years, and will you raise it up in three days?” Actually, Jesus was referring to the temple of his body. Only when he had risen from the dead did his disciples remember these words; then they believed both the Scripture and the words Jesus had spoken.
Do we know what matters in life and what doesn’t? Are we caught and obsessed by the world’s focus on wealth and security? Jesus threw out the money-changers because their ever-expanding market was eclipsing the real meaning of the temple. The temple had started to look like just any old Jerusalem flea market. The people forgot that God’s house was most definitely not just any old place and worst a business area. Jesus wanted to shake people up so they could remember what mattered most in worshiping God. Jesus’ fellow Jews had the wrong focus. They saw the temple as their own accomplishment in which they could do whatever they wanted because it was, after all, their temple. Jesus reminded them that it was God’s place, or was supposed to be, and if they didn’t perceive the presence of the living God there, then there was nothing distinctive about the temple at all. What Jesus did literally shook things up and so the leaders asked Jesus to produce some credentials to authorize the bold and brazen thing he had just done. Jesus said “Destroy this Temple and I’ll raise it back up in three days.” A bold claim, of course. John was not referring to the temple as building but to a deeper reality, that the “temple” in question was Jesus’ own body. Jesus, the embodiment of God’s presence was standing right in front of these people but they were far more impressed with brick-and-mortar than they were with flesh-and- blood presence of someone who made God closer to their lives by focusing not on making business there but reminding them that the Father’s house is ultimately not about making money but worshiping God as the ultimate source of blessing and grace.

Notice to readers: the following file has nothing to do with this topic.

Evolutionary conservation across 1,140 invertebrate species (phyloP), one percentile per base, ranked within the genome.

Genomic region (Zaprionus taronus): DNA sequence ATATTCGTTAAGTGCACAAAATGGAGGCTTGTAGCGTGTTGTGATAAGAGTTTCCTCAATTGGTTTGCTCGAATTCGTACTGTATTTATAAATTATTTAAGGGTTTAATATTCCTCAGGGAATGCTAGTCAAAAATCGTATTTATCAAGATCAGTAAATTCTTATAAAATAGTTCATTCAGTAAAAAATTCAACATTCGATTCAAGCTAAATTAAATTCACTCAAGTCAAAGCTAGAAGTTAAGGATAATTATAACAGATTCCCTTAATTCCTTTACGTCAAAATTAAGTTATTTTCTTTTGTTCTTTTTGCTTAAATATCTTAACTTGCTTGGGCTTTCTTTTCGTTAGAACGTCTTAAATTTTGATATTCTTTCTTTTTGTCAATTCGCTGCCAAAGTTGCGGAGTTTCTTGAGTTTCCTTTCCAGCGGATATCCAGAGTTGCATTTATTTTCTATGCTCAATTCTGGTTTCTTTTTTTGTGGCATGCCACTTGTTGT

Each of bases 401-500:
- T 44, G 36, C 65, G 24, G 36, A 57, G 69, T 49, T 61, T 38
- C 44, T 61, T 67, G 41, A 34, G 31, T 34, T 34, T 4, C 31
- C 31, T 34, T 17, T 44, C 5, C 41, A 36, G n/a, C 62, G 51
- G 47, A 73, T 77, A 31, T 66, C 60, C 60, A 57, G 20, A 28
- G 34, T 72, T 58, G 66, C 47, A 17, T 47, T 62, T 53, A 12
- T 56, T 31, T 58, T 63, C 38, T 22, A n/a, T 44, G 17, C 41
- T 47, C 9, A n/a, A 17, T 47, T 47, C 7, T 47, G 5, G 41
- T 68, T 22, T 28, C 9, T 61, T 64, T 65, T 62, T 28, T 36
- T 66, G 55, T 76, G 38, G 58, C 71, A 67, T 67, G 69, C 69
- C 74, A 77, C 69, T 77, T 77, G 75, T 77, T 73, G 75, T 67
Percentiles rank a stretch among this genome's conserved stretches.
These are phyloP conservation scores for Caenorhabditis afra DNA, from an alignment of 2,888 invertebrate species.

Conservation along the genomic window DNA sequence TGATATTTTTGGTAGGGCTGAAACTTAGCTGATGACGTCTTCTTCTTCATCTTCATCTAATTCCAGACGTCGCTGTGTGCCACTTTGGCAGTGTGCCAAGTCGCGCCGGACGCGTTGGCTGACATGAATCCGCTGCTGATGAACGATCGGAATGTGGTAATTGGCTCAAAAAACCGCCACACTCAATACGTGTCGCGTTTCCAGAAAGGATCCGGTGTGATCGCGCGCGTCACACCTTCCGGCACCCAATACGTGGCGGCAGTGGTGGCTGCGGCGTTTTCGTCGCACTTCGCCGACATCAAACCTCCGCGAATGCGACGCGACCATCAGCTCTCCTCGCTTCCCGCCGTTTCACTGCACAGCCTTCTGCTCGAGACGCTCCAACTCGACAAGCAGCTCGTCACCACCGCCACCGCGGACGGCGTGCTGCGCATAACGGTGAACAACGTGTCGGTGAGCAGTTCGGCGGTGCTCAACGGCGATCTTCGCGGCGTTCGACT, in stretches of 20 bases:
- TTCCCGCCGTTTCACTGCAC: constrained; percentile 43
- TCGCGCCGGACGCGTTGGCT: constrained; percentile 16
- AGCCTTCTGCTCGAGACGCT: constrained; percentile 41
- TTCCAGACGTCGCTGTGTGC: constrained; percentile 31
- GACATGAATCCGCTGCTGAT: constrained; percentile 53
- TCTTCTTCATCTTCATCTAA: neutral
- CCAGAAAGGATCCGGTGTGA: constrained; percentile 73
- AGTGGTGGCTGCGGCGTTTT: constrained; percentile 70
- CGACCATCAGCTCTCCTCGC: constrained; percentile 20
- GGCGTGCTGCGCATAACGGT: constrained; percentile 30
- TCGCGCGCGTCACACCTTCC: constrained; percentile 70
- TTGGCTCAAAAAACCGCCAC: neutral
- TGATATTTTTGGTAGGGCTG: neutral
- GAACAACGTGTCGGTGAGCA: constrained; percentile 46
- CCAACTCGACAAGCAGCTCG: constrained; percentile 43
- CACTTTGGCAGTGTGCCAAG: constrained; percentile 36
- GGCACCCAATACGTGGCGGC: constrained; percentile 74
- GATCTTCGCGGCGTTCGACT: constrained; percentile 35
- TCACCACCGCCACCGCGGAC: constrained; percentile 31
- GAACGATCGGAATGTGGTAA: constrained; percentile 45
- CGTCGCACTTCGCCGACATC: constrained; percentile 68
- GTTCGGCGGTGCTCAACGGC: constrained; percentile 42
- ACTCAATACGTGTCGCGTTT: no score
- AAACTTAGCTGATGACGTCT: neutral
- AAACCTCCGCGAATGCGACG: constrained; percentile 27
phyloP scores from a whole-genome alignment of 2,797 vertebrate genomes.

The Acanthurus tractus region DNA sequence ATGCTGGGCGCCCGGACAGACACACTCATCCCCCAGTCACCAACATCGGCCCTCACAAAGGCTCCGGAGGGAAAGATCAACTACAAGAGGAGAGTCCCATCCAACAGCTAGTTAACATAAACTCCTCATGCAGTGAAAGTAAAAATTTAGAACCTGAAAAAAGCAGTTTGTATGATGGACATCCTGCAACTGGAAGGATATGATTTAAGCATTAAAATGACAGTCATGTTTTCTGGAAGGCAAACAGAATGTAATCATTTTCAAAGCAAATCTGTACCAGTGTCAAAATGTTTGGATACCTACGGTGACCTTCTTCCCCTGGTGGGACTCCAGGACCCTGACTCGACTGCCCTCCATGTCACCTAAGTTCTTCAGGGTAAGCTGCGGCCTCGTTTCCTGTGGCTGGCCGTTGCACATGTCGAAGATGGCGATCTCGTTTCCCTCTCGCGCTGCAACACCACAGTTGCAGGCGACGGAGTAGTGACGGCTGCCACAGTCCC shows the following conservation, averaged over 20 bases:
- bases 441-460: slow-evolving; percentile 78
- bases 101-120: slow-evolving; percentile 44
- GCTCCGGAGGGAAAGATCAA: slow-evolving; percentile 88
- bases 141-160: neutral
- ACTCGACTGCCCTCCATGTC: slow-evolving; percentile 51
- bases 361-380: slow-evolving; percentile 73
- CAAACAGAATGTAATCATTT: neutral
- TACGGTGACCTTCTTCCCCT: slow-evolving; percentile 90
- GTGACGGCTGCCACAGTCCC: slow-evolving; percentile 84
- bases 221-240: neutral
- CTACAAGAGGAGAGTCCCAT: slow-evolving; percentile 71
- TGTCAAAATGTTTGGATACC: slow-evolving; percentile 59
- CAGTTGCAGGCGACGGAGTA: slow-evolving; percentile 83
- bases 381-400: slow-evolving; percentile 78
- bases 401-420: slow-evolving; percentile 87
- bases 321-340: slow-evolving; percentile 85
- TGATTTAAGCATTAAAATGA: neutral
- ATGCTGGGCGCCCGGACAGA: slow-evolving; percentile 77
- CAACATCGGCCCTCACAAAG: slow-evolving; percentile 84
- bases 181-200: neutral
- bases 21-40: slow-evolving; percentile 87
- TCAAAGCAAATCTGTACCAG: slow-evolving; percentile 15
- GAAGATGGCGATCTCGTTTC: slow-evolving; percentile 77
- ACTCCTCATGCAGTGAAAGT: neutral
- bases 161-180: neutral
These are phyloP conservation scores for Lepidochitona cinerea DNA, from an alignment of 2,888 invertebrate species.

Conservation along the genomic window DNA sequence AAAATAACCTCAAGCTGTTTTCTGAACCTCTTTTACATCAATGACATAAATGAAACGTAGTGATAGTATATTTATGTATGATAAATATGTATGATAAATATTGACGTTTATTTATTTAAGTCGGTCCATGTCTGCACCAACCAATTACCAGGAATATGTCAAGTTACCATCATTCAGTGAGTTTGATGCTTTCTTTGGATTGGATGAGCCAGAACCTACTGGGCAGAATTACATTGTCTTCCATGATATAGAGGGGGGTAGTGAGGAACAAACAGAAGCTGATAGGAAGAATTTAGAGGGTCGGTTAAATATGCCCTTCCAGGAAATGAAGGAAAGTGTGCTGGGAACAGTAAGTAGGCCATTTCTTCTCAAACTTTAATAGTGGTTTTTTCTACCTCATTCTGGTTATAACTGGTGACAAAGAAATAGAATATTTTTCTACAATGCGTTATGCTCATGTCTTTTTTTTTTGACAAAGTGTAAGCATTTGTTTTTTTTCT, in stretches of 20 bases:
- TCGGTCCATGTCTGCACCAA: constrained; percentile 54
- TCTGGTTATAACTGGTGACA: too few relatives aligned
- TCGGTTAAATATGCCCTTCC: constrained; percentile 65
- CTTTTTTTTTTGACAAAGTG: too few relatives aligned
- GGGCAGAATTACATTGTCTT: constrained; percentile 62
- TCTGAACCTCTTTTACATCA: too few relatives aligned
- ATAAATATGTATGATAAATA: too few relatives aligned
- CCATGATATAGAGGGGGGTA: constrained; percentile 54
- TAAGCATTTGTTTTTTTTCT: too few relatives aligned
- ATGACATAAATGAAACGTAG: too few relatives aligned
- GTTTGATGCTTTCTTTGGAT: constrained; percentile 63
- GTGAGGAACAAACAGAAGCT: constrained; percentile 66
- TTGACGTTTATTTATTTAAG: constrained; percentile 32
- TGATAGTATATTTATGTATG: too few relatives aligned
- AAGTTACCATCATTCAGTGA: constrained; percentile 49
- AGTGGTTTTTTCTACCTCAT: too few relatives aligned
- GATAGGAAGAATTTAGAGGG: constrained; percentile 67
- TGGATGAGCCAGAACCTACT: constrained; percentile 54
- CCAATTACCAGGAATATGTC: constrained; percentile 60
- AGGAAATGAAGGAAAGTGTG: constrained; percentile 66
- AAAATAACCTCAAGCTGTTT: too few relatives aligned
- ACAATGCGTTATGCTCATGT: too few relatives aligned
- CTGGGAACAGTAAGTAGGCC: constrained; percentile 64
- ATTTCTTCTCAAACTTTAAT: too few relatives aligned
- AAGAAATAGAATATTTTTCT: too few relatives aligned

© Copyright Bible Diary 2018